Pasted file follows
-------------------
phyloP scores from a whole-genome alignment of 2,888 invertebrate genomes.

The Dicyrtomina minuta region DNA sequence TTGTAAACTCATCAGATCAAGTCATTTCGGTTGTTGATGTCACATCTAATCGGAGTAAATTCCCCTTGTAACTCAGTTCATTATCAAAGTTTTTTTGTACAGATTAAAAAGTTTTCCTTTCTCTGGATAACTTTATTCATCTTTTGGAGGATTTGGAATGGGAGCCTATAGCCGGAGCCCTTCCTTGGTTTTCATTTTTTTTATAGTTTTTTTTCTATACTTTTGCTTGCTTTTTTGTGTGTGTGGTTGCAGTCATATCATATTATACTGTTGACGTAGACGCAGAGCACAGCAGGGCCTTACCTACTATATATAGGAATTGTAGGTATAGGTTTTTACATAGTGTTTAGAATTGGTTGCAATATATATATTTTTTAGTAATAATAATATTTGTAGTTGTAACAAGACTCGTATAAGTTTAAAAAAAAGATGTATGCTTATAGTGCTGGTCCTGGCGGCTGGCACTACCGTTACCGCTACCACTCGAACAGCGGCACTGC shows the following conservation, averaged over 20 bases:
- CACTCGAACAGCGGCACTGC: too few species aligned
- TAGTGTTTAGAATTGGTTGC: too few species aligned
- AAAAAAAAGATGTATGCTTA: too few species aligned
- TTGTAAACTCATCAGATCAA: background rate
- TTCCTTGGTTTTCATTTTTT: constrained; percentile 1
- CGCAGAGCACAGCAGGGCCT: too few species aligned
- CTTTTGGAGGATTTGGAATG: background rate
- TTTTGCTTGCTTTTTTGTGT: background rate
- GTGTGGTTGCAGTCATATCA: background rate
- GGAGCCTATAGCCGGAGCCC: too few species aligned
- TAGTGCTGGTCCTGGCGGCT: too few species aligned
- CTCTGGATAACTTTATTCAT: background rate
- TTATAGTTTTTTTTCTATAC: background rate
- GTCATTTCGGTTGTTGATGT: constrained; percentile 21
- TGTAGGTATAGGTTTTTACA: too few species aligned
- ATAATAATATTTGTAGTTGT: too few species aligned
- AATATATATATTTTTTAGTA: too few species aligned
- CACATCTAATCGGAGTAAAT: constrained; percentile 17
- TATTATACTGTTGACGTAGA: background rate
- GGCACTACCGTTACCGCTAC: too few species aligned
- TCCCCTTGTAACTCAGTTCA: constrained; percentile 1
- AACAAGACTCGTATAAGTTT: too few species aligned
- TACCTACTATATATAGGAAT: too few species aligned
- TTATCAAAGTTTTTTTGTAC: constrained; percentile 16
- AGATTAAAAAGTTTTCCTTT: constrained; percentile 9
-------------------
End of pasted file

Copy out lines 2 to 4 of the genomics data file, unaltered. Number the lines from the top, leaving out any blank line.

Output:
The Dicyrtomina minuta region DNA sequence TTGTAAACTCATCAGATCAAGTCATTTCGGTTGTTGATGTCACATCTAATCGGAGTAAATTCCCCTTGTAACTCAGTTCATTATCAAAGTTTTTTTGTACAGATTAAAAAGTTTTCCTTTCTCTGGATAACTTTATTCATCTTTTGGAGGATTTGGAATGGGAGCCTATAGCCGGAGCCCTTCCTTGGTTTTCATTTTTTTTATAGTTTTTTTTCTATACTTTTGCTTGCTTTTTTGTGTGTGTGGTTGCAGTCATATCATATTATACTGTTGACGTAGACGCAGAGCACAGCAGGGCCTTACCTACTATATATAGGAATTGTAGGTATAGGTTTTTACATAGTGTTTAGAATTGGTTGCAATATATATATTTTTTAGTAATAATAATATTTGTAGTTGTAACAAGACTCGTATAAGTTTAAAAAAAAGATGTATGCTTATAGTGCTGGTCCTGGCGGCTGGCACTACCGTTACCGCTACCACTCGAACAGCGGCACTGC shows the following conservation, averaged over 20 bases:
- CACTCGAACAGCGGCACTGC: too few species aligned
- TAGTGTTTAGAATTGGTTGC: too few species aligned